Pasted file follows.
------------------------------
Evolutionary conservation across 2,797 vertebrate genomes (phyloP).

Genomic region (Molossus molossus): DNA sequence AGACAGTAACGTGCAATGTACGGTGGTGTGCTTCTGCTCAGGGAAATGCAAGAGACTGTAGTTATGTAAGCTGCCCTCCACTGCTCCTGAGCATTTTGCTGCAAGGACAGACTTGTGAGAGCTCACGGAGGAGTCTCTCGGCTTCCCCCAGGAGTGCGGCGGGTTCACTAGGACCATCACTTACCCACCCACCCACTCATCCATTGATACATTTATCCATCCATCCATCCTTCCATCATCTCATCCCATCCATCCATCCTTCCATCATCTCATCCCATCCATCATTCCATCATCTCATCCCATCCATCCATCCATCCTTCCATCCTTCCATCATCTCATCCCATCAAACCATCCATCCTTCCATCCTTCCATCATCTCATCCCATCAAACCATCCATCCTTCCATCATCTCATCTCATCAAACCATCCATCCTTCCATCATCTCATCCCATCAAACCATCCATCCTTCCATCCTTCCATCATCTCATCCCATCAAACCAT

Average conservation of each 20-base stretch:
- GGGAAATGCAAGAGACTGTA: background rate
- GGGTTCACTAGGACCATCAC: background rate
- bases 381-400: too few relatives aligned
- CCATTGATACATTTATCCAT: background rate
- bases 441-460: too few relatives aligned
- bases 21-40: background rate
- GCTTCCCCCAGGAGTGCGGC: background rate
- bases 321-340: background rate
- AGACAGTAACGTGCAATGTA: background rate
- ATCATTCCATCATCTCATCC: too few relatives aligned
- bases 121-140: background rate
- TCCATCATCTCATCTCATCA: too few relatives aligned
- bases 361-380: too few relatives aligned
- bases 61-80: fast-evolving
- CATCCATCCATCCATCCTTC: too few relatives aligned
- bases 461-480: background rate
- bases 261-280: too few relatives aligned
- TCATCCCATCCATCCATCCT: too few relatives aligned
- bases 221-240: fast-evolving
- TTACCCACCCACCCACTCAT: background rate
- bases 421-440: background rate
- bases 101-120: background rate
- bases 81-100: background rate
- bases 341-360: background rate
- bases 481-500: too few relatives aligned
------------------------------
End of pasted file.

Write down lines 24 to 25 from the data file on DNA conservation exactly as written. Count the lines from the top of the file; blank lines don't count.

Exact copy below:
- bases 421-440: background rate
- bases 101-120: background rate